The suburb of Southcote is bounded to the north by the Bath Road (A4) and Prospect Park, to the west by the more recently developed suburb of Fords Farm, Calcot, to the south by the Holy Brook branch of the River Kennet and the water meadows of the Kennet Valley, and to the east by the railway line from Reading to Basingstoke bordering Coley Park.
The suburb has been built largely on the lands of Southcote Manor. The manor house was demolished in 1921 but was, taken with its remaining outside Lodge, home to John Blagrave, the famous Tudor mathematician, his wealthier older brother Anthony who owned much of Reading and his nephew Daniel Blagrave, signatory of King Charles I's death warrant. Several of the family were MPs for Reading.
In 1086 Southcote was held by invading William de Braose, 1st Lord of Bramber and head of the House of Braose, a hamlet which had thirteen heads of households and no serfs recorded, a mill, a fishery and three ploughlands. By the early 13th century it had been attached by the Braoses to the honour of Knepp, West Sussex of which it was held by Henry Belet. In 1337 the King made a Grant of free warren to Michael Belet for his demesne lands. In 1365 Southcote was held by Thomas Restwold and Alice his wife. Lucy daughter of Henry Restwold married Lawrence Drew of Seagry, Wiltshire; their son Thomas Drew left a daughter Margaret, born about 1420, who became her father's heir and married Walter Sambourne and died in 1494. The inquisition taken after her death stated that she held the manor of Southcote of (i.e. as under-tenant of) Hugh Kenepy by fealty (in fee) only for all service, and that it was worth £20 on that after her son, Drew Sambourne's death, the manor was held of the Abbot of Reading 'as of Canape Manor.' Drew Sambourne's heir was Margaret Sambourne his granddaughter; who married William second Lord Windsor, (the son of Andrew Windsor, 1st Baron Windsor) whose grandson Henry Lord Windsor sold Southcote to Anthony Blagrave.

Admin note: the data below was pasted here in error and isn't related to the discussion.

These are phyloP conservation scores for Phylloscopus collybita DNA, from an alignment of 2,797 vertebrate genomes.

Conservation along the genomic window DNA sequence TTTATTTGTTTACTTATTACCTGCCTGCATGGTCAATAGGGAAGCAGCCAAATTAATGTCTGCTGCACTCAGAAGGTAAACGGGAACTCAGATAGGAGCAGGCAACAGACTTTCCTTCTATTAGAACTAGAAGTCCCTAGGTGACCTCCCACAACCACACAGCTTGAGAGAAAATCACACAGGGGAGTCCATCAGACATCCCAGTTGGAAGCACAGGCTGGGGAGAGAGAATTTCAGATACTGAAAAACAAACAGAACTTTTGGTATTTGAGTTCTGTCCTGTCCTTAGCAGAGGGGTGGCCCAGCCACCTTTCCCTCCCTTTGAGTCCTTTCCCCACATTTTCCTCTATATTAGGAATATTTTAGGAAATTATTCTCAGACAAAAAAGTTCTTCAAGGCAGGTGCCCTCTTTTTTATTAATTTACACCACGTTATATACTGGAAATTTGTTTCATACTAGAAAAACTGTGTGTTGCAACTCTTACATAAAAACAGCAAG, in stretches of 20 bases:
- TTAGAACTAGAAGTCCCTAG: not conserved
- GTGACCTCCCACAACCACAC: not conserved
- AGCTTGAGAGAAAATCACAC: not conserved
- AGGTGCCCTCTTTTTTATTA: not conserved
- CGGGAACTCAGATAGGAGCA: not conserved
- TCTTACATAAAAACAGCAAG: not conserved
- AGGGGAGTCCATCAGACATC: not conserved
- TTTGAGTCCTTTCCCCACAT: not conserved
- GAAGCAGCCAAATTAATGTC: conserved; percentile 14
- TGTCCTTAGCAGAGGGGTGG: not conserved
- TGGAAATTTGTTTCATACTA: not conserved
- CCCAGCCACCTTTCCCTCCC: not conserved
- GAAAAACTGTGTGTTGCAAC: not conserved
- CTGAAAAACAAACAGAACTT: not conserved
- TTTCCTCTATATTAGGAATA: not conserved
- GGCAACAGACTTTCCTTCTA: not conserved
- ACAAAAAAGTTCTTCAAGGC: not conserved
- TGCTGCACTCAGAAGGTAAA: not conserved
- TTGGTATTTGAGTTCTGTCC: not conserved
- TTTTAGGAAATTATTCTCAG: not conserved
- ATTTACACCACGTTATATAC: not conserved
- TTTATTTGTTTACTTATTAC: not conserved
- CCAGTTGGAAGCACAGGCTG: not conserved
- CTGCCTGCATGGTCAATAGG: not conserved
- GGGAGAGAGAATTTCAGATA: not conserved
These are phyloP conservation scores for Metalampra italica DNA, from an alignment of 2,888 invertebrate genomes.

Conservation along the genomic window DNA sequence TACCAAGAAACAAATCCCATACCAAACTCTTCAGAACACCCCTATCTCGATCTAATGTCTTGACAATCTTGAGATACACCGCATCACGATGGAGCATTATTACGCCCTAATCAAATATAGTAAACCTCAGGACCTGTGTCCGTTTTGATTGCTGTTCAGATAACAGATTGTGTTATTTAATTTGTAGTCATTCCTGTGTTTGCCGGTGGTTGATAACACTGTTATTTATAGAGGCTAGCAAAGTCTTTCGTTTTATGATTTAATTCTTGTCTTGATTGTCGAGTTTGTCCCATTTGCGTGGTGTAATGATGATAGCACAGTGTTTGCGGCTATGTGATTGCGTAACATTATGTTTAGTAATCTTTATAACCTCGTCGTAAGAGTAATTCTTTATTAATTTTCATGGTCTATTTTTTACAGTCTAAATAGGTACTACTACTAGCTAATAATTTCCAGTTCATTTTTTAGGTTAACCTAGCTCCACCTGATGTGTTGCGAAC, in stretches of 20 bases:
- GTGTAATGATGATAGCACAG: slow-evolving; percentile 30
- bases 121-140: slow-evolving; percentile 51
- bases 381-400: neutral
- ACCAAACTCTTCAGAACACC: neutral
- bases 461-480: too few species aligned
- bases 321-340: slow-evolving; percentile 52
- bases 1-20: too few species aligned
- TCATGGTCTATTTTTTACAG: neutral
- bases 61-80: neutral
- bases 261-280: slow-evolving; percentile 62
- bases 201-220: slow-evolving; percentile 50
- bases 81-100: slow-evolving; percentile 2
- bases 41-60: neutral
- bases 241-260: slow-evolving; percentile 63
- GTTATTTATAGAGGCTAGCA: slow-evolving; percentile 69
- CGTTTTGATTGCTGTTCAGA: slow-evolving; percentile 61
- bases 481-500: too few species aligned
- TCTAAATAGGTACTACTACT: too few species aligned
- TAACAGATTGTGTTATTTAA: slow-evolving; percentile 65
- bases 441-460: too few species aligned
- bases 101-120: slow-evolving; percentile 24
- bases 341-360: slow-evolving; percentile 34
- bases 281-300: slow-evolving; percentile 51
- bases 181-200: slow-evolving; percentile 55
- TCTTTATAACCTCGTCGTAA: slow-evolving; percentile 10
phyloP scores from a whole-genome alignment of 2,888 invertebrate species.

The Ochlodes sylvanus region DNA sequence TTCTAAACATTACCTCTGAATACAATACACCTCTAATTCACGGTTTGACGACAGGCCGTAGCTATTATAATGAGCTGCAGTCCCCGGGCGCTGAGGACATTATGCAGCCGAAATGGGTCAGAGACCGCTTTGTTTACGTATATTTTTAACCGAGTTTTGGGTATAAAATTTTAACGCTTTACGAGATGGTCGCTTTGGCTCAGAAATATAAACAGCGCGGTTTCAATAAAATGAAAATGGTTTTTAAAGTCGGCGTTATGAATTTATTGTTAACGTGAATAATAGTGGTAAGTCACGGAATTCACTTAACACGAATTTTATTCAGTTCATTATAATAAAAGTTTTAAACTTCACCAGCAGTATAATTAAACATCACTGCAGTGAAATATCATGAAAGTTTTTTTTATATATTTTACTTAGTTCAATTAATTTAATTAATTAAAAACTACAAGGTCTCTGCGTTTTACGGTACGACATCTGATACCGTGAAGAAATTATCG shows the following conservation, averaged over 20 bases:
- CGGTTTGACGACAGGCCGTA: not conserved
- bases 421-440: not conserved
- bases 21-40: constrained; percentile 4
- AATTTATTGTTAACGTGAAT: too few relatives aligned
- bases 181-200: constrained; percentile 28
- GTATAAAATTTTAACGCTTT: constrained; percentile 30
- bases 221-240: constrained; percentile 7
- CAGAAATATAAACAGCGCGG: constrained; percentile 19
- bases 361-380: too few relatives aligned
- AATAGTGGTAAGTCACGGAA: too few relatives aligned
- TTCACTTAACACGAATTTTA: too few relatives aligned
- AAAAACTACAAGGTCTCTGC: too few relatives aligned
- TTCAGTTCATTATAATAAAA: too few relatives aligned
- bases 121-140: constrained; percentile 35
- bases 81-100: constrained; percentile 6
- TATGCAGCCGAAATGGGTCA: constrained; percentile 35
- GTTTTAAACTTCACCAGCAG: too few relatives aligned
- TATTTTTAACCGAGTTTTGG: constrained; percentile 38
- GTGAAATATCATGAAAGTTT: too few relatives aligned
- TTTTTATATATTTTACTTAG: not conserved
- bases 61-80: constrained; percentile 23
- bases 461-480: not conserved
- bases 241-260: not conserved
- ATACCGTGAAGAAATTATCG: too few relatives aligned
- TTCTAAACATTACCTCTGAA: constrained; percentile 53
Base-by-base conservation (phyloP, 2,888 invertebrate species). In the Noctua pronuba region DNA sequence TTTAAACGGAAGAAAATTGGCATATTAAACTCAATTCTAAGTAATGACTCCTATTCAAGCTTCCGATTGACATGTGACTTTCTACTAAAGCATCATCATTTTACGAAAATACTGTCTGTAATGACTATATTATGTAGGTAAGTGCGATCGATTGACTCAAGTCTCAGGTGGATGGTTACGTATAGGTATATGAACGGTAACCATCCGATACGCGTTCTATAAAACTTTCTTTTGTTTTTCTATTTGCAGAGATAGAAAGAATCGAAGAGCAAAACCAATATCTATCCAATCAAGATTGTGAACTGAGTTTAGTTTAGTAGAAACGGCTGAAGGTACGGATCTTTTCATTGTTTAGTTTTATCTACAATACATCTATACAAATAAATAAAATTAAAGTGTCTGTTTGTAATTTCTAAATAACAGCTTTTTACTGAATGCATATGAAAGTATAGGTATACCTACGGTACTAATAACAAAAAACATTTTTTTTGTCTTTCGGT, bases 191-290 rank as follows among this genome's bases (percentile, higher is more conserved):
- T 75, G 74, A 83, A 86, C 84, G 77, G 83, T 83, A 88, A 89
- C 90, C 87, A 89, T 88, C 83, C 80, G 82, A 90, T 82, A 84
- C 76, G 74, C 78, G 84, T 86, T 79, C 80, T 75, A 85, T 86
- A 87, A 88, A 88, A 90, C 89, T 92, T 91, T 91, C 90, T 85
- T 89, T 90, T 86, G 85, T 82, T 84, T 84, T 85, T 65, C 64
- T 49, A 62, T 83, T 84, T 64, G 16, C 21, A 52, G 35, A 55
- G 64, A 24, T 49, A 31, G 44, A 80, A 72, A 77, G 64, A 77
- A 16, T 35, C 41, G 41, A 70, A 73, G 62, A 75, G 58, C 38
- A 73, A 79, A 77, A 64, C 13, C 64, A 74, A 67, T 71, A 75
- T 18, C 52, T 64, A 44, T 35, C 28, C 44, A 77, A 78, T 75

Post Renaissance and Dissolution of the Monasteries
The foundation of the importance of the Blagrave or Blackgrave family in Reading was the marriage of Robert Blagrave's widow Agnes to William Grey, who in 1545 had been granted extensive property in the town which had belonged to the abbey. Grey died also seised of the east-of-town manor of Bulmershe. Grey settled his estates on his wife Agnes, whose first husband was Robert Blagrave. Her son John became the inheritor all the family property under a settlement made in 1552 on his marriage with Anne daughter of Sir Anthony Hungerford of Down Ampney, Gloucestershire and Little Shefford near Newbury. Anthony, their son and heir, was about forty years old when he bought Southcote and was still alive in 1610. Anthony's eldest son Sir John inherited all this, was knighted and held the property during the Civil War. In 1643, during the Siege of Reading, the the Earl of Essex (a leading Parliamentarian) had his quarters and the owners in 1921 stated that Oliver Cromwell held a council of war in one of the oak-panelled rooms. The sympathies of the Blagraves were with the Roundheads whose key protagonists often fell out of national favour.